Luke 2, 8-14
Something to read
The Shepherds and the Angels
In that region there were shepherds living in the fields, keeping watch over their flock by night. Then an angel of the Lord stood before them, and the glory of the Lord shone around them, and they were terrified.
But the angel said to them, ‘Do not be afraid; for see—I am bringing you good news of great joy for all the people: to you is born this day in the city of David a Saviour, who is the Messiah,* the Lord. This will be a sign for you: you will find a child wrapped in bands of cloth and lying in a manger.’
And suddenly there was with the angel a multitude of the heavenly host, praising God and saying,
Glory to God in the highest heaven,
and on earth peace among those whom he favours!’
New Revised Standard Version
To read the King James version click here
Something to think about
Today’s text helps us remember that Christmas cannot be an isolated event. Today’s text is a pointer… and verse 11 is that pointer to the cross. A savior is born. You cannot have Christmas without the cross. The cross needs to be our vision, because officially, Christmas is over. Without the cross, Christmas loses Christ. And for many, they are left with a mass amount of emptiness!
The wood of the manger will become the wood of the cross. The nails that held the manger together will become the nails that held the man there. The cry of the new born baby is the same cry of the man on the cross… crying; ‘MY LIFE IS FOR YOU… I AM ALL YOU NEED!’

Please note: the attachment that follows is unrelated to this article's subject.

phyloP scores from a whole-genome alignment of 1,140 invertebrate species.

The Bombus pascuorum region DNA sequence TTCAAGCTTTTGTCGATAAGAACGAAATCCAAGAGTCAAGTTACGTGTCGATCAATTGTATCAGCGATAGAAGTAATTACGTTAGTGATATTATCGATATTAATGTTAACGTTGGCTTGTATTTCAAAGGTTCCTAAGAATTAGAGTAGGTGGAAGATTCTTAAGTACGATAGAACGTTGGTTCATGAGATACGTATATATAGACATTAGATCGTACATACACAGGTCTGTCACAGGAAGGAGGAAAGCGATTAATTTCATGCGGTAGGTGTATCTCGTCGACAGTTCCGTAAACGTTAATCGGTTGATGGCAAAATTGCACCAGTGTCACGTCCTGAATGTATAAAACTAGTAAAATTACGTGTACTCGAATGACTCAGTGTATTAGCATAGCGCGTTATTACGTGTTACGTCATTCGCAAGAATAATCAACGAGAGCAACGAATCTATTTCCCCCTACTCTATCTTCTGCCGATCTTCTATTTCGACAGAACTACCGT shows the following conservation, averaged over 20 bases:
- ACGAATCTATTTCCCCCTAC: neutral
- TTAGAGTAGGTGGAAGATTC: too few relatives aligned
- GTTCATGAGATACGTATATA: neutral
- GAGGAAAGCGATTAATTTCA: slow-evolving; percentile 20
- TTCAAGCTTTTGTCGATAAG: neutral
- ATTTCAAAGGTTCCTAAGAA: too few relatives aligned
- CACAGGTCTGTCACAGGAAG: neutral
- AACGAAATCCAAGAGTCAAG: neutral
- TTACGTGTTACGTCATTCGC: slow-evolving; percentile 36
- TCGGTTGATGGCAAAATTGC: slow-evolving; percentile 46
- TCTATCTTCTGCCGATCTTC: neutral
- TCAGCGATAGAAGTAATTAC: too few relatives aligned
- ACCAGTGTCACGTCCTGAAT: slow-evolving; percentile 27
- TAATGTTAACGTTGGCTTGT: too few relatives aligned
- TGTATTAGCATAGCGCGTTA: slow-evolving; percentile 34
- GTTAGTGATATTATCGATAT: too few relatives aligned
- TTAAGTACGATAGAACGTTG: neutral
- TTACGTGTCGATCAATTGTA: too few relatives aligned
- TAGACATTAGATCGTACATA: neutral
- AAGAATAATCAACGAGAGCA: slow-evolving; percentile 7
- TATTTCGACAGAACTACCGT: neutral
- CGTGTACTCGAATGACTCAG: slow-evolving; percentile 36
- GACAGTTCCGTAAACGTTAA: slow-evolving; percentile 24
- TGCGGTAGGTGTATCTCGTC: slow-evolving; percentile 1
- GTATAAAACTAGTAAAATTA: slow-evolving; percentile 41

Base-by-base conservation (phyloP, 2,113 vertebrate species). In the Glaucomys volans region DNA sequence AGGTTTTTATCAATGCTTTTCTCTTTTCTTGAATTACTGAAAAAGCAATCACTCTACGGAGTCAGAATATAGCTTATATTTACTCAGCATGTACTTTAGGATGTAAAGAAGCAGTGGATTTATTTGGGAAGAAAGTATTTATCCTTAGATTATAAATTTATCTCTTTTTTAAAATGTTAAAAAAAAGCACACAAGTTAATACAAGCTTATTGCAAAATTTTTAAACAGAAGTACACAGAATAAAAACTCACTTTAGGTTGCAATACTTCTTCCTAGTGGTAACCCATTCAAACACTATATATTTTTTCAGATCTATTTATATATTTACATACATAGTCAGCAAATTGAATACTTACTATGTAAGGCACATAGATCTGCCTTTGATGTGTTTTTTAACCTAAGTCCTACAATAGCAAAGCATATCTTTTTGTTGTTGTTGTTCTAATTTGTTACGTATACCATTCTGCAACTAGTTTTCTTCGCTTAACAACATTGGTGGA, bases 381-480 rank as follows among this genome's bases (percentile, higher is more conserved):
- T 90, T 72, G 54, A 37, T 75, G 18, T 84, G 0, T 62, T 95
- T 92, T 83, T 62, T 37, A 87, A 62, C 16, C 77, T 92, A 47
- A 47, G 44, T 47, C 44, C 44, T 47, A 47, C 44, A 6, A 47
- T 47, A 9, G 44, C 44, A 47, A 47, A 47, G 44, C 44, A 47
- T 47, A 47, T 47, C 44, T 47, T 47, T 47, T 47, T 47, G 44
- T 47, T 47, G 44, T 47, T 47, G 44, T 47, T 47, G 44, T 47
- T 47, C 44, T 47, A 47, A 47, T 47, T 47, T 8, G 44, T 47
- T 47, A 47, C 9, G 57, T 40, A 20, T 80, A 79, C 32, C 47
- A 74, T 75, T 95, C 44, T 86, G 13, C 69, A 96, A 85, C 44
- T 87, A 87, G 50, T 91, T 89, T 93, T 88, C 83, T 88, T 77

There are people out there that need more than a nativity scene, more than a gift… They need the baby, the manger, the man and the cross. Don’t let Christmas just become a cross on the calendar this year… Let it be a cross for our lives.
By keeping the manger and the cross in mind today, we remember it is not over and we share shouts of praise with the angels; ‘Glory to God in the highest.’
Something to do
Find your diary or calendar. Instead of marking an X on yesterdays date, mark it with a resurrection cross (+). Reflect on it for a moment and know that the story is not over.
Something to pray
God of beginnings and ends, as we move between events and dates, help us to know that you are the constant between them all. We thank you for the bigger picture. Lord we thank you that you are not just for a season but for a lifetime and an eternity. Holy one, grant us strength to be the hope for those who need more than just Christmas.
Today's contributor is Richard Stein, a student at Westminster College, Cambridge.